Home Security Melbourne Shield attracts first members

A security communications platform aimed at organisations in Melbourne has attracted its first participants.

The Melbourne Shield, which launched earlier this year, uses BlackBerry's AtHoc system to provide communication with participating organisations' people in times of crisis such as natural disasters or terrorist attacks.

Operated by BlackBerry partner Crisis Shield (formerly Briggs Communications), The Melbourne Shield has attracted three participants.

Shopping centre operator Vicinity Centres, Deakin University and RMIT are now part of the programme.

The platform allows security managers and those with similar responsibilities to obtain and communicate accurate information with others in their organisation.

BlackBerry chief security officer Alex Manea told iTWire that The Melbourne Shield "is fairly unique right now".

"There's going to be a very strong network effect," he predicted, meaning that the more organisations join, the more attractive the arrangement becomes.

BlackBerry naturally uses AtHoc internally, so Manea is alerted of any events that may affect him or members of his team. For example, when typhoon-like conditions hit Mumbai in August, he was kept up to date about the safety of his people who were working there.

Crisis Shield managing director Allan Briggs said "We are only just getting started, so we are thrilled to see some of the city's most well-known institutions such as RMIT, Deakin University and Vicinity Centres be among the first to join The Melbourne Shield, which is a great example of public safety best practice for other cities to learn from."

"As we welcome more members in the future, it will equip a larger group of trusted individuals with good intelligence to enable better decisions during emergencies in the CBD. Ultimately, it can be used as a tool to help protect the entire Melbourne city area."

RMIT University facilities and asset management director Brad Costello said "As we face ongoing emergency challenges, ranging from fires, floods, cyber attacks to terrorism, having access to early credible information is invaluable. In the education industry, the safety of people, whether it be students, staff or visitors to our campus is paramount and providing the most secure environment possible is a priority.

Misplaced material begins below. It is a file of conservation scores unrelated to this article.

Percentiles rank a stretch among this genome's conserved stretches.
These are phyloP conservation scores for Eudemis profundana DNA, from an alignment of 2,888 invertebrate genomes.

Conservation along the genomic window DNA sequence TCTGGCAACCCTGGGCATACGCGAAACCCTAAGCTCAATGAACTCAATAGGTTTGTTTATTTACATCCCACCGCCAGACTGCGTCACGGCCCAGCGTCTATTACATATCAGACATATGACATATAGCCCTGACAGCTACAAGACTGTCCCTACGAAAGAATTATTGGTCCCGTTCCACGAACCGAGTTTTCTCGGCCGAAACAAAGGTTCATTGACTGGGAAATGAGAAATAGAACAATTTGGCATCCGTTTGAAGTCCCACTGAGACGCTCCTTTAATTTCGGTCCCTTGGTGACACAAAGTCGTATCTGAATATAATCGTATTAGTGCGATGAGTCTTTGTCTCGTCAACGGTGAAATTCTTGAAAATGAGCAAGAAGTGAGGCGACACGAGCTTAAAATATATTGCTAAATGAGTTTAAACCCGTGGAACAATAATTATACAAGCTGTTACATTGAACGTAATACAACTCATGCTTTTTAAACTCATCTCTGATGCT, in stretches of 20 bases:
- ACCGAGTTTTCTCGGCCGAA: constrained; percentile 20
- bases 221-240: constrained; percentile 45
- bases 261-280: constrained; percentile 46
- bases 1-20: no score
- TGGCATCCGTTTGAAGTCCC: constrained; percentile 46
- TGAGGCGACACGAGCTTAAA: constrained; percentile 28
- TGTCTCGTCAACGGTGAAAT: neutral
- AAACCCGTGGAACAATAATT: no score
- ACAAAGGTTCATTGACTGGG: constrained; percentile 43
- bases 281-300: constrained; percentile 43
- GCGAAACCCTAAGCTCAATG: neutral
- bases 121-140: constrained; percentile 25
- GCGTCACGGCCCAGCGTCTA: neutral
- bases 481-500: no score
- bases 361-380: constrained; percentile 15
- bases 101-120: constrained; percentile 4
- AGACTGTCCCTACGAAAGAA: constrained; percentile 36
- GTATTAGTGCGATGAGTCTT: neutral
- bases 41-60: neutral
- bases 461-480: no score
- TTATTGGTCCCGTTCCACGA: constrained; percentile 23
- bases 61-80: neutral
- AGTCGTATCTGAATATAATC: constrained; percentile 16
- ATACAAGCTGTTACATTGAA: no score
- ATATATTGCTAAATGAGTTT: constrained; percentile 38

Vicinity Centres operates the Emporium Melbourne centre in the CBD. Risk manager for crisis and emergency management Marc Klomp said "Emergency services can't be everywhere at once during a major incident and The Melbourne Shield is truly a way to ensure organisations and their people are secure in any situation that may occur.

"An example of this was a major incident in Melbourne Australia early this year on Bourke Street, during which there was a long a period of time where we could not obtain credible information to make the most informed decisions. For a company like ours that sits in the heart of the CBD, the safety of people has never been more important. This is why we didn't think twice about becoming part of the network."

Deakin University manager of security and transport Rick Lloyd said "Melbourne Shield is a terrific initiative which provides a secure network for businesses in Melbourne's CBD to connect, particularly in a critical incident, and share credible and trusted information in real-time. For Deakin, the ability to send and receive emergency alerts and make quick decisions is critical.

"Every moment counts. We want to account for our people and be equipped to send them early messaging to ensure their safety."

In related news, BlackBerry has announced a new crisis communications specialisation for its AtHoc solution parters, and Crisis Shield is on track to be the first partner to receive this accreditation.

"Crisis Shield is working with BlackBerry, combining our expertise in crisis communications with the BlackBerry AtHoc platform, including our Melbourne Shield people safety initiative," said Briggs.

"With our unique skill set, Crisis Shield will now be pursuing the accreditation to become BlackBerry's first crisis communication specialist partner."


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Stephen Withers is one of Australia¹s most experienced IT journalists, having begun his career in the days of 8-bit 'microcomputers'. He covers the gamut from gadgets to enterprise systems. In previous lives he has been an academic, a systems programmer, an IT support manager, and an online services manager. Stephen holds an honours degree in Management Sciences and a PhD in Industrial and Business Studies.


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